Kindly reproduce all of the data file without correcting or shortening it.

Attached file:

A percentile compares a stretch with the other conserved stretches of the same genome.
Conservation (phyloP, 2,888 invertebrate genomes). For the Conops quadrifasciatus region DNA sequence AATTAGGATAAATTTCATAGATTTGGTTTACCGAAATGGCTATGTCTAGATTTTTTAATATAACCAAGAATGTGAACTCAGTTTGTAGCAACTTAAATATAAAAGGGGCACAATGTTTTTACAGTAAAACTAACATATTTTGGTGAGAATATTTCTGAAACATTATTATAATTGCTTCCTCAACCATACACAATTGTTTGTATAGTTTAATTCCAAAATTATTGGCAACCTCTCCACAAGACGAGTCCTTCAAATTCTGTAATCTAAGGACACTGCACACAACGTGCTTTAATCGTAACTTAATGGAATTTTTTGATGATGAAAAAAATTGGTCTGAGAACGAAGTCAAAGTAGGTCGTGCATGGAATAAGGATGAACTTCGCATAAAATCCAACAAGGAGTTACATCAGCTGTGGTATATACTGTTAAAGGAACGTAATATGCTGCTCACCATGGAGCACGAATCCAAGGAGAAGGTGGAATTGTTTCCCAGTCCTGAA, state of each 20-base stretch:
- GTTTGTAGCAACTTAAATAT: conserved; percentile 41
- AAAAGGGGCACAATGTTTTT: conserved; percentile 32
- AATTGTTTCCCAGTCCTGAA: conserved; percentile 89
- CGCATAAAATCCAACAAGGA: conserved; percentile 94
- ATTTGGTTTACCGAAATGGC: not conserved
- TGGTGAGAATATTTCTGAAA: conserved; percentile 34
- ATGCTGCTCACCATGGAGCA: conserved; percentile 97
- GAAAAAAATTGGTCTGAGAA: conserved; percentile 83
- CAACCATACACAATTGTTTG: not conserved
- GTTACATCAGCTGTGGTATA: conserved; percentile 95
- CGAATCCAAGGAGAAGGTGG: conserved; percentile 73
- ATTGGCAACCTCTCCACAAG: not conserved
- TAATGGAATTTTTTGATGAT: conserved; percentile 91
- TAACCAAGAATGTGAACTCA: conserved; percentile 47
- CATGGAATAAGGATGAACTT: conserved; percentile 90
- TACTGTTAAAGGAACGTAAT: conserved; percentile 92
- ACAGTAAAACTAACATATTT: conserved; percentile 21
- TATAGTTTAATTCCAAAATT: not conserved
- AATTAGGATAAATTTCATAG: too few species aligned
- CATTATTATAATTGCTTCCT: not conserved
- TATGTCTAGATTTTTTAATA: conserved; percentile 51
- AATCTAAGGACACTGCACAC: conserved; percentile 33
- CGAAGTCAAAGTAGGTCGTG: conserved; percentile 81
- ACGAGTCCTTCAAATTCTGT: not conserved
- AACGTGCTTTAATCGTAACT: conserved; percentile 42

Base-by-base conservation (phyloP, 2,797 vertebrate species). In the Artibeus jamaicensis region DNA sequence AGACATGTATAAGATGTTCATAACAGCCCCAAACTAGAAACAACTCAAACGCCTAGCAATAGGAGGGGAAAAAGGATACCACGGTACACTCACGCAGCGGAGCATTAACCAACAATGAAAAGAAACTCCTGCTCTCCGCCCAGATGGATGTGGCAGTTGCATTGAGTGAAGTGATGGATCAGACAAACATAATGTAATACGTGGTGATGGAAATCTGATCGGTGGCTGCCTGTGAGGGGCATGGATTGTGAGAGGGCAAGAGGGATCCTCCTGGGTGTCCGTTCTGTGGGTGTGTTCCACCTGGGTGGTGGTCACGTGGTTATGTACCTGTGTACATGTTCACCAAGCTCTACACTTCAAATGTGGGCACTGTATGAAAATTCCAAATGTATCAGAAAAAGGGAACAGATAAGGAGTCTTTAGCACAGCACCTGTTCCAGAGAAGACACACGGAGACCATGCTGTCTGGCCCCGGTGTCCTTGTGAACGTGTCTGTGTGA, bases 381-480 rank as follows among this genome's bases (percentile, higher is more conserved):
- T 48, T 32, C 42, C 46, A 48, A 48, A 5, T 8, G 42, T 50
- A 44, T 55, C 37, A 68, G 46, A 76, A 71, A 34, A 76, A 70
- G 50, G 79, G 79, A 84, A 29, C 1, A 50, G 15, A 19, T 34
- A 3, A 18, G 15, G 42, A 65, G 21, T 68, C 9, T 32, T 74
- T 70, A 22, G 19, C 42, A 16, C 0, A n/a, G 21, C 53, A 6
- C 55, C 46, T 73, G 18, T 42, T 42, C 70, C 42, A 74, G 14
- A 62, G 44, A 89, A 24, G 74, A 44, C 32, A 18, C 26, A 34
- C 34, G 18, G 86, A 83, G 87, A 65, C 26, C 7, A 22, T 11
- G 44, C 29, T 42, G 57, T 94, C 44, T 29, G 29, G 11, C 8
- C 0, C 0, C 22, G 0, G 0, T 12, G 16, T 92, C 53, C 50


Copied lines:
A percentile compares a stretch with the other conserved stretches of the same genome.
Conservation (phyloP, 2,888 invertebrate genomes). For the Conops quadrifasciatus region DNA sequence AATTAGGATAAATTTCATAGATTTGGTTTACCGAAATGGCTATGTCTAGATTTTTTAATATAACCAAGAATGTGAACTCAGTTTGTAGCAACTTAAATATAAAAGGGGCACAATGTTTTTACAGTAAAACTAACATATTTTGGTGAGAATATTTCTGAAACATTATTATAATTGCTTCCTCAACCATACACAATTGTTTGTATAGTTTAATTCCAAAATTATTGGCAACCTCTCCACAAGACGAGTCCTTCAAATTCTGTAATCTAAGGACACTGCACACAACGTGCTTTAATCGTAACTTAATGGAATTTTTTGATGATGAAAAAAATTGGTCTGAGAACGAAGTCAAAGTAGGTCGTGCATGGAATAAGGATGAACTTCGCATAAAATCCAACAAGGAGTTACATCAGCTGTGGTATATACTGTTAAAGGAACGTAATATGCTGCTCACCATGGAGCACGAATCCAAGGAGAAGGTGGAATTGTTTCCCAGTCCTGAA, state of each 20-base stretch:
- GTTTGTAGCAACTTAAATAT: conserved; percentile 41
- AAAAGGGGCACAATGTTTTT: conserved; percentile 32
- AATTGTTTCCCAGTCCTGAA: conserved; percentile 89
- CGCATAAAATCCAACAAGGA: conserved; percentile 94
- ATTTGGTTTACCGAAATGGC: not conserved
- TGGTGAGAATATTTCTGAAA: conserved; percentile 34
- ATGCTGCTCACCATGGAGCA: conserved; percentile 97
- GAAAAAAATTGGTCTGAGAA: conserved; percentile 83
- CAACCATACACAATTGTTTG: not conserved
- GTTACATCAGCTGTGGTATA: conserved; percentile 95
- CGAATCCAAGGAGAAGGTGG: conserved; percentile 73
- ATTGGCAACCTCTCCACAAG: not conserved
- TAATGGAATTTTTTGATGAT: conserved; percentile 91
- TAACCAAGAATGTGAACTCA: conserved; percentile 47
- CATGGAATAAGGATGAACTT: conserved; percentile 90
- TACTGTTAAAGGAACGTAAT: conserved; percentile 92
- ACAGTAAAACTAACATATTT: conserved; percentile 21
- TATAGTTTAATTCCAAAATT: not conserved
- AATTAGGATAAATTTCATAG: too few species aligned
- CATTATTATAATTGCTTCCT: not conserved
- TATGTCTAGATTTTTTAATA: conserved; percentile 51
- AATCTAAGGACACTGCACAC: conserved; percentile 33
- CGAAGTCAAAGTAGGTCGTG: conserved; percentile 81
- ACGAGTCCTTCAAATTCTGT: not conserved
- AACGTGCTTTAATCGTAACT: conserved; percentile 42

Base-by-base conservation (phyloP, 2,797 vertebrate species). In the Artibeus jamaicensis region DNA sequence AGACATGTATAAGATGTTCATAACAGCCCCAAACTAGAAACAACTCAAACGCCTAGCAATAGGAGGGGAAAAAGGATACCACGGTACACTCACGCAGCGGAGCATTAACCAACAATGAAAAGAAACTCCTGCTCTCCGCCCAGATGGATGTGGCAGTTGCATTGAGTGAAGTGATGGATCAGACAAACATAATGTAATACGTGGTGATGGAAATCTGATCGGTGGCTGCCTGTGAGGGGCATGGATTGTGAGAGGGCAAGAGGGATCCTCCTGGGTGTCCGTTCTGTGGGTGTGTTCCACCTGGGTGGTGGTCACGTGGTTATGTACCTGTGTACATGTTCACCAAGCTCTACACTTCAAATGTGGGCACTGTATGAAAATTCCAAATGTATCAGAAAAAGGGAACAGATAAGGAGTCTTTAGCACAGCACCTGTTCCAGAGAAGACACACGGAGACCATGCTGTCTGGCCCCGGTGTCCTTGTGAACGTGTCTGTGTGA, bases 381-480 rank as follows among this genome's bases (percentile, higher is more conserved):
- T 48, T 32, C 42, C 46, A 48, A 48, A 5, T 8, G 42, T 50
- A 44, T 55, C 37, A 68, G 46, A 76, A 71, A 34, A 76, A 70
- G 50, G 79, G 79, A 84, A 29, C 1, A 50, G 15, A 19, T 34
- A 3, A 18, G 15, G 42, A 65, G 21, T 68, C 9, T 32, T 74
- T 70, A 22, G 19, C 42, A 16, C 0, A n/a, G 21, C 53, A 6
- C 55, C 46, T 73, G 18, T 42, T 42, C 70, C 42, A 74, G 14
- A 62, G 44, A 89, A 24, G 74, A 44, C 32, A 18, C 26, A 34
- C 34, G 18, G 86, A 83, G 87, A 65, C 26, C 7, A 22, T 11
- G 44, C 29, T 42, G 57, T 94, C 44, T 29, G 29, G 11, C 8
- C 0, C 0, C 22, G 0, G 0, T 12, G 16, T 92, C 53, C 50